Emotions, behaviors, thoughts, creations, planning, daily physical activities, and routines are programmed within our brains. To acquire these capacities, the brain takes time to fully develop--a process that may take the first 20 years of life. Disruptions of the brain involving neurons, axons, dendrites, synapses, neurotransmitters or brain infrastructure produce profound changes in development and functions of the one organ that makes us unique. To understand the functions and development of the brain is difficult enough, but to reverse the consequences of trauma and repair the damage is even more challenging. To meet this challenge and increase understanding, a host of disciplines working and communicating together are required.
The International Association for the Study of Traumatic Brain Injury tried to correct this limitation during its meetings of international clinicians, researchers, and scientists from many fields. It was felt that many of the outstanding thoughts and ideas from the participants' most recent meeting and from others working in the field of traumatic brain injury (TBI) should be shared. This book was conceived not as proceedings of the conference, but as a collection of knowledge for those working in the acute and chronic recovery aspects of head injury.
This book reflects the importance of the team approach to patients with TBI. The chapter authors come from a diverse array of disciplines--basic science, neurosurgery, neurology, radiology, psychology, neuropsychology, and legal, consumer, and speech/language science. Their contributions provide the most current research and the latest ways of managing a variety of aspects of TBI.
"…an engaging, informative, and manageable text that addresses many of the latest developments in the field."
—Journal of Head Trauma Rehabilitation
"…the chapters illustrate a wide range of approaches to a problem and alert the reader to aspects that might not otherwise have been considered."
—Quarterly Journal of Experimental Psychology
"(the book)…will give the reader a useful overview of both current research and persistent problems in the treatment of TBI. This book will b e a valuable addition to the libraries of rehabilitation professionals, and others will find it an important reference source for research-related issues."
—The HNS Newletter
"I recommend this book to specialists in pediatric brain injury rehabilitation and special education as a source of proposals and examples of interventions."
—Journal of Neuropsychological Society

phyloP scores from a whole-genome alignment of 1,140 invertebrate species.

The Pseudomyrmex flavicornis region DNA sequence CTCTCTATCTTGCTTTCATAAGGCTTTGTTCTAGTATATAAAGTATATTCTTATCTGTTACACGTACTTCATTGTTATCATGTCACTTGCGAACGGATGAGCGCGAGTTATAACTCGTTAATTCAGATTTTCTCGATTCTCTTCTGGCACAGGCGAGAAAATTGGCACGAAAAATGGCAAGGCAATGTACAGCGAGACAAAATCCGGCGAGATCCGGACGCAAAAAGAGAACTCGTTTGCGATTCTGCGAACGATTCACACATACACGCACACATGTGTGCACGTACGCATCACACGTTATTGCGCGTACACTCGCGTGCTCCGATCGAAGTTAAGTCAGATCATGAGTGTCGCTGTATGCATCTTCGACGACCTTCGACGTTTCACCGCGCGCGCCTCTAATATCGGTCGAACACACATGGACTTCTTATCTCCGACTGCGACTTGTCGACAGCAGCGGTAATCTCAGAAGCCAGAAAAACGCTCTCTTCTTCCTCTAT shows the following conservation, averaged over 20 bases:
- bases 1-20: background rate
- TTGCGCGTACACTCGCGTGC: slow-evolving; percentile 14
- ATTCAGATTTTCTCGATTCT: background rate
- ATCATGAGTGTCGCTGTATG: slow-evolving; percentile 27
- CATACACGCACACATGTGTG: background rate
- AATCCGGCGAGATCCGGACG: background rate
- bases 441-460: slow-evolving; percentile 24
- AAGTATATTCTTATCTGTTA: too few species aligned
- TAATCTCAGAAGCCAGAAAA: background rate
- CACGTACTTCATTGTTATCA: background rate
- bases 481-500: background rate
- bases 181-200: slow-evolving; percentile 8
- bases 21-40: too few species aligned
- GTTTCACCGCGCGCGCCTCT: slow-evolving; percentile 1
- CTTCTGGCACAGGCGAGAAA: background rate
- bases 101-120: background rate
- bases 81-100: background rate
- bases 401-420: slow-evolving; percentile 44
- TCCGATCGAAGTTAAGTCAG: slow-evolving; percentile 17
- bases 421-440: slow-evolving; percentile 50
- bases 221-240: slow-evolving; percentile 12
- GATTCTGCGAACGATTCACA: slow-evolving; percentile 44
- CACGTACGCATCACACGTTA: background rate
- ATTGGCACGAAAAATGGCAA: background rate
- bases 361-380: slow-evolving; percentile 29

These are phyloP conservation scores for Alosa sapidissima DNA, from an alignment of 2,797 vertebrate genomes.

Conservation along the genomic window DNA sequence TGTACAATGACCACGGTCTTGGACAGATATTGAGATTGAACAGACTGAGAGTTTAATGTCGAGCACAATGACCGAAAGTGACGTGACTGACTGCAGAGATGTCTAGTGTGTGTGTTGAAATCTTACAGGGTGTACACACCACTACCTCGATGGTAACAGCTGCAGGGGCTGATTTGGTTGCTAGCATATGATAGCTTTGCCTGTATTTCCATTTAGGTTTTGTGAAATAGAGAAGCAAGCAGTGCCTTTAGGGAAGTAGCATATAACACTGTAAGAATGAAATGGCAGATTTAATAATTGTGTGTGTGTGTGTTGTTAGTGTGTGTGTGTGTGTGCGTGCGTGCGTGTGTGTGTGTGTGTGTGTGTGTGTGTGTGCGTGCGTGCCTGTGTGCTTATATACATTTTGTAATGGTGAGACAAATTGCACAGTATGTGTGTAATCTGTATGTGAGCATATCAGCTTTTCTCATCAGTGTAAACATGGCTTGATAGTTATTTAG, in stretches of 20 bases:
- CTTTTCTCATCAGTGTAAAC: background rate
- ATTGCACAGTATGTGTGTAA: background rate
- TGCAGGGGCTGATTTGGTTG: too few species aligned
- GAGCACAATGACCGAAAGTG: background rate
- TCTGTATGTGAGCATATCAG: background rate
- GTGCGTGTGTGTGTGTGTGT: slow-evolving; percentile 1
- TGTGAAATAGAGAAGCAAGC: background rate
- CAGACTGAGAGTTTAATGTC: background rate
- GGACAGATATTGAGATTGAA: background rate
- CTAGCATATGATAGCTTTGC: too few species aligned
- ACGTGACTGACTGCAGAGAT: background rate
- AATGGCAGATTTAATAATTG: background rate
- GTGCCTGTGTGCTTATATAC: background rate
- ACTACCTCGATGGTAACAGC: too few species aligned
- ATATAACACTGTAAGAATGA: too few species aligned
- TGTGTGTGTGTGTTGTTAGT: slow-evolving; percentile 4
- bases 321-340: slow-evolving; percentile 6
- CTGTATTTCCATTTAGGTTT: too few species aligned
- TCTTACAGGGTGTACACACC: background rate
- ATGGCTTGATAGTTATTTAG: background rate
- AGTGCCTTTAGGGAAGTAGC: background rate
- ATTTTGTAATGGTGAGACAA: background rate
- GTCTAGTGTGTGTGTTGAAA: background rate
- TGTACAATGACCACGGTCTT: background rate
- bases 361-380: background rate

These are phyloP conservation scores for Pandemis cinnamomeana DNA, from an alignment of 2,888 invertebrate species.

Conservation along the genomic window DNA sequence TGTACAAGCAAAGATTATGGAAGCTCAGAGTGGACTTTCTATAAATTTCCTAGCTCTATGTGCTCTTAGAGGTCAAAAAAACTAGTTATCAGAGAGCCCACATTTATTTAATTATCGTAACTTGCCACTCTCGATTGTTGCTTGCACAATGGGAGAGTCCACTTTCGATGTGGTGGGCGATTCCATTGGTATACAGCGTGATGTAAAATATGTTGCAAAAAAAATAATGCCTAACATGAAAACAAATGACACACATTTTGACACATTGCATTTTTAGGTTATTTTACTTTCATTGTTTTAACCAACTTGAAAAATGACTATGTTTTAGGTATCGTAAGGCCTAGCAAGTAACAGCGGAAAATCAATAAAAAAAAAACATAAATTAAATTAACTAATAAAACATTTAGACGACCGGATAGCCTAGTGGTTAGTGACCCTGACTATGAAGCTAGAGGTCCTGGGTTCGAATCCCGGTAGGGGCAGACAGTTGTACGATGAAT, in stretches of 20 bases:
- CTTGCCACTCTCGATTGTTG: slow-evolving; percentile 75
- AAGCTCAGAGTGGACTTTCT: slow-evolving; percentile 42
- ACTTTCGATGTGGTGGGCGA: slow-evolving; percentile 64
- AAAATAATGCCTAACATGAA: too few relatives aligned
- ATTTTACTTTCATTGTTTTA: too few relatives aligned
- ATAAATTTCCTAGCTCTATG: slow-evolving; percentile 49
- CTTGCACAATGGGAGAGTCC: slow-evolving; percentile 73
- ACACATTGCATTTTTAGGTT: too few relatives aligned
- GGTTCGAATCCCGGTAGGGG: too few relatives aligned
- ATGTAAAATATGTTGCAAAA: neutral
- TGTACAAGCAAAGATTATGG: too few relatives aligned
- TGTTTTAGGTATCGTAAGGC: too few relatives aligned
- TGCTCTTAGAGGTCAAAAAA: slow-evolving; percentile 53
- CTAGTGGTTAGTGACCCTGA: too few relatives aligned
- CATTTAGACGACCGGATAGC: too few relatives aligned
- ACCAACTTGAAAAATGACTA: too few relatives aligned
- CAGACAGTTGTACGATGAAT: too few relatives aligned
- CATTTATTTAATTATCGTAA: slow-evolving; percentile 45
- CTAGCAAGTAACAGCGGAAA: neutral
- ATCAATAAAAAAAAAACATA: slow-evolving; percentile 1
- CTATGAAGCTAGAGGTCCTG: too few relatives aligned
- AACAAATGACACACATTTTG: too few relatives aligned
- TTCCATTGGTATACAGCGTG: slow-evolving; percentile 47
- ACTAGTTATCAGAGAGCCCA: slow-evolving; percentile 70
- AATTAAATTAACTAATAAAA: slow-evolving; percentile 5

"This text offers a comprehensive look at traumatic brain injury recovery and rehabilitation for researchers and clinicians, with information gleaned from contributed medical and clinical research efforts."
—UPDATE- Family Caregiver Alliance
Contents: B.P. Uzzell, H.H. Stonnington, Introduction. Part I:Diagnoses and Management. J.D. Lewine, W.W. Orrison, Jr., J.T. Davis, B. Hart, J. Spar, P.W. Kodituwakku, D. Hill, S. Chang, V.A. Woldorf, P. Shaw, C. Edgar, J.H. Sloan, Neuromagnetic Evaluation of Brain Dysfunction in Postconcussive Syndromes Associated With Mild Head Trauma. J.T.L. Wilson, D.M. Hadley, L.C. Scott, A. Harper, Neuropsychological Significance of Contusional Lesions Identified by MRI. J.L. Dowling, R.G. Dacey, Jr., Factors Affecting Brain Injury in Subarachnoid Hemorrhage. Y. Katayama, A. Yoshino, T. Kawamata, T. Tsubokawa, Role of Excitatory Amino Acids in Neuronal and Glial Responses to Traumatic Brain Injury. W.D. Dietrich, Light and Electron Microscopic Studies of Fluid-Percussion Brain Injury in Rats: Posttraumatic Temperature Considerations. T. Tsubokawa, Chronic Brain Stimulation as a Restorative Treatment for Brain Damage. W.E. Lux, Pharmacological Strategies in the Management of Cognition and Behavior Following Traumatic Brain Injury. Part II:Clinical States. B. Johnstone, T.S. Callahan, Neurological Evaluation of Traumatic Brain Injury in the United States: A Critical Analysis. J.D. Corrigan, Assessment of Agitation During the Acute Phase of Recovery. J.D. Corrigan, The Incidence and Impact of Substance Abuse Following Traumatic Brain Injury. Z. Kalisky, B.P. Uzzell, Florid Confabulation Following Brain Injury. B.E. Murdoch, Physiological Rehabilitation of Disordered Speech Following Closed Head Injury. N.D. Zasler, Vegetative State: Challenges, Controversies, and Caveats. A Physiatric Perspective. Part III:Timing and Outcomes. B. Kolb, Brain Plasticity and Behavior During Development. J.L. Ponsford, J.H. Olver, C. Curran, Outcome Following Traumatic Brain Injury: An Australian Study. A-L. Christensen, C. Caetano, G. Rasmussen, Psychosocial Outcome After an Intensive, Neuropsychologically Oriented Day Program: Contributing Program Variables. M.J. Fuhrer, J.S. Richards, Medical Rehabilitation Outcomes for Persons With Traumatic Brain Injury: Some Recommended Directions for Research. P. Wehman, Traumatic Brain Injury: Work Outcome and Supported Employment. Part IV:Family and Community. J.E. Farmer, R. Stucky-Ropp, Family Transactions and Traumatic Brain Injury. F.J. Krause, The Development of Grassroots Support for Research and Services in Brain Injury. D.N. Cope, A Databased Managed Care System of Catastrophic Neurological Injury Rehabilitation. J.S. Taylor, Neurolaw: Medicolegal Aspects of Traumatic Brain Injury. B.P. Uzzell, H.H. Stonnington, Final Thoughts: Speculations for the Future.